A couple days ago, Phil Ford at Dial M for Musicology called on me to take the iPod Random Challenge. First of all, while it's true that I did recently join the MP3 generation, I most certainly did not buy into the proprietary technology of the iPod. Furthermore, I have to confess that I had never actually used the Shuffle setting on my lovely Creative Zen player. Only one track of Arabella? In the length of a single track, my attention span has hardly even begun. It's just not how I listen to music.
Also, I have had this little toy only for a couple weeks, and so I have only 2 gigs of the 20-gig memory filled. This means that a random survey thing is not going to be particularly representative of my listening habits. (For those who want a more representative sample, tune in on Saturdays for the regular installments of "This Week in MP3" -- here are links to February 3 and January 27). Still, Phil asked, so here are 10 tracks from my first-ever use of the Shuffle button:
- Mahler, Symphony No. 2 ("Resurrection"), 1st movement -- Vienna Philharmonic, P. Boulez
I clearly remember being an undergraduate singing in the chorus for a collegiate performance of this piece. This performance (reviewed by Jens) is emotionally thrilling, with great singing from Christine Schäfer, Michelle DeYoung, and the Wiener Singverein. The only Mahler symphony Boulez has not yet recorded [for Deutsche Grammophon -- thank you, Jens!] is the 8th: if/when that happens, it will probably be apocalyptic.
- Mussorgsky, Boris Godunov, "Bozhe krepky, provy" from Act I -- Vienna Philharmonic, Karajan
An outstanding opera, probably my favorite in the Russian repertory. It's hard to believe it was composed in the mid-19th century, because parts of it sound so modern. The orchestral introduction to and choral conclusion of "Da zdrastvstvuet tsar Boris Feodorovich" from the Prologue, with its oscillating variation over two alternating chords, could be inserted without too much trouble into an opera by Philip Glass or John Adams. This recording uses the revision by Rimsky-Korsakov.
- Bellini, Norma (Scena - Introduzione, from Act II) -- LSO, Bonynge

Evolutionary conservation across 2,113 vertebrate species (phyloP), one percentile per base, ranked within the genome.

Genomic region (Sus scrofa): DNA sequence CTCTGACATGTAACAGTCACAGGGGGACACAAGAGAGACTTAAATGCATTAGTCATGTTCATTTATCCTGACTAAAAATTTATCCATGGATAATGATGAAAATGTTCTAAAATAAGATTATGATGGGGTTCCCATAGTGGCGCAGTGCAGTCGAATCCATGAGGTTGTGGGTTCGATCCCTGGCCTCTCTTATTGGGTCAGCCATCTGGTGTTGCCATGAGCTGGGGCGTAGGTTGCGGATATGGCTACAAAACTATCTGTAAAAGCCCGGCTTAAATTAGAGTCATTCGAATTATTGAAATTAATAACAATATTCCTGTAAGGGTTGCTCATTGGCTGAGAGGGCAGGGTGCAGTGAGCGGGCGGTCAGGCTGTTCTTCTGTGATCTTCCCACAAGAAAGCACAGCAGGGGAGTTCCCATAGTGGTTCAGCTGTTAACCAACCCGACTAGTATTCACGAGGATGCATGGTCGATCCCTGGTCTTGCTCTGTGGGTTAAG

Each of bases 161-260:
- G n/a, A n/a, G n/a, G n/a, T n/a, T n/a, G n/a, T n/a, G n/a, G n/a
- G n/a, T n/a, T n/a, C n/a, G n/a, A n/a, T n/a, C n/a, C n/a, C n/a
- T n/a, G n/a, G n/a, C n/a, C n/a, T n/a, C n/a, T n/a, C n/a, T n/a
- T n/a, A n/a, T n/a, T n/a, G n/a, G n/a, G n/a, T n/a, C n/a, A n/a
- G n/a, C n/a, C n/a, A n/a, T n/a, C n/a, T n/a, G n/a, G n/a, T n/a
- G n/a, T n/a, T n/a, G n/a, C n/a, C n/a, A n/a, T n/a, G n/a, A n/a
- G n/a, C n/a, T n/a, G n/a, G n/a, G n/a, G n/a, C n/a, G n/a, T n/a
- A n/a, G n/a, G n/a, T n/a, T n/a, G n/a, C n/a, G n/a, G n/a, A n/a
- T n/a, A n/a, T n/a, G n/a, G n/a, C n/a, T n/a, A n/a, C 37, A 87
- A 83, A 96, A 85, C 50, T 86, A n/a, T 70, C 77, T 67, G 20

This is why the Shuffle function can be so frustrating: I didn't even get to hear Sutherland sing! This opera is in many ways the summa of the bel canto repertory, and Sutherland's version is astounding.
- Webern, Piano Variations, op. 27 (1. Sehr mässig) -- Maurizio Pollini
Pollini is an intellectual pianist, which may make his approach to Webern natural, but he mines this emotionally barren landscape for every bit of subtlety and expressive line possible. The second movement is a berserk dance of peg-legged giants, about 40 seconds long.
- Handel, Solomon (HWV 67), "May no rash intruder" (Act I) -- Monteverdi Choir, J. E. Gardiner
An extraordinary recording of a beautiful oratorio, about which I recently raved because it has been re-released in a remastered version. As I wrote there, the scene in which Solomon decides a case of disputed maternity is a wonder.
- R. Strauss, Die Frau ohne Schatten, "Falke, Falke, du Wiedergefundener" (Act 2) -- James King, Wiener Staatsoper, Karl Böhm
I almost had to abandon the experiment at this point, because I wanted to keep listening to the rest of the opera. James King sings the hell out of the Emperor's music on this recording. The opera is akin to Pelléas in its fairy tale setting, but the music could not be more different.
- Mozart, Piano Sonata No. 18 (K. 576), 3rd movement -- Mitsuko Uchida
This is from the "Steinway Legends" collection, where there is a nice selection of Uchida's Mozart, and this is a live performance. So clean, so strong, and yet ready to vanish in a wisp of smoke.
- Smetana, "Dobra! Ja mu je dam!" from Dalibor -- Homage, Renée Fleming, Orchestra of the Mariinsky Theater, Valery Gergiev
Still in the process of listening to this recording, which I recently received: a review is forthcoming. I am always willing to hear more Smetana opera, and I do not know this opera at all. La Fleming is another thing. Still listening, still listening.
- Wolf, "Jägerlied" (from Mörike-Lieder) -- Elisabeth Schwarzkopf, Geoffrey Parsons
Schwarzkopf died this past summer. Her Wolf songs are not all successful, as they may require more subtlety than her voice was used to, as in this somewhat tossed-off track. Now the quiet desperation of Das verlassene Mägdlein is another thing...
- Shostakovich, Katerina Izmailova, "Govori!... Plotinu-to Na" (Act I) -- Kiev Shevchenko Opera
We just had the chance to hear Valery Gergiev lead the Orchestra of the Mariinsky Theater in a stunning concert performance of Shostakovich's operatic masterpiece (see my review for DCist). This recording is not all that good, not least because it uses the later, toned-down version of the opera. Hopefully, Gergiev will make a recording soon.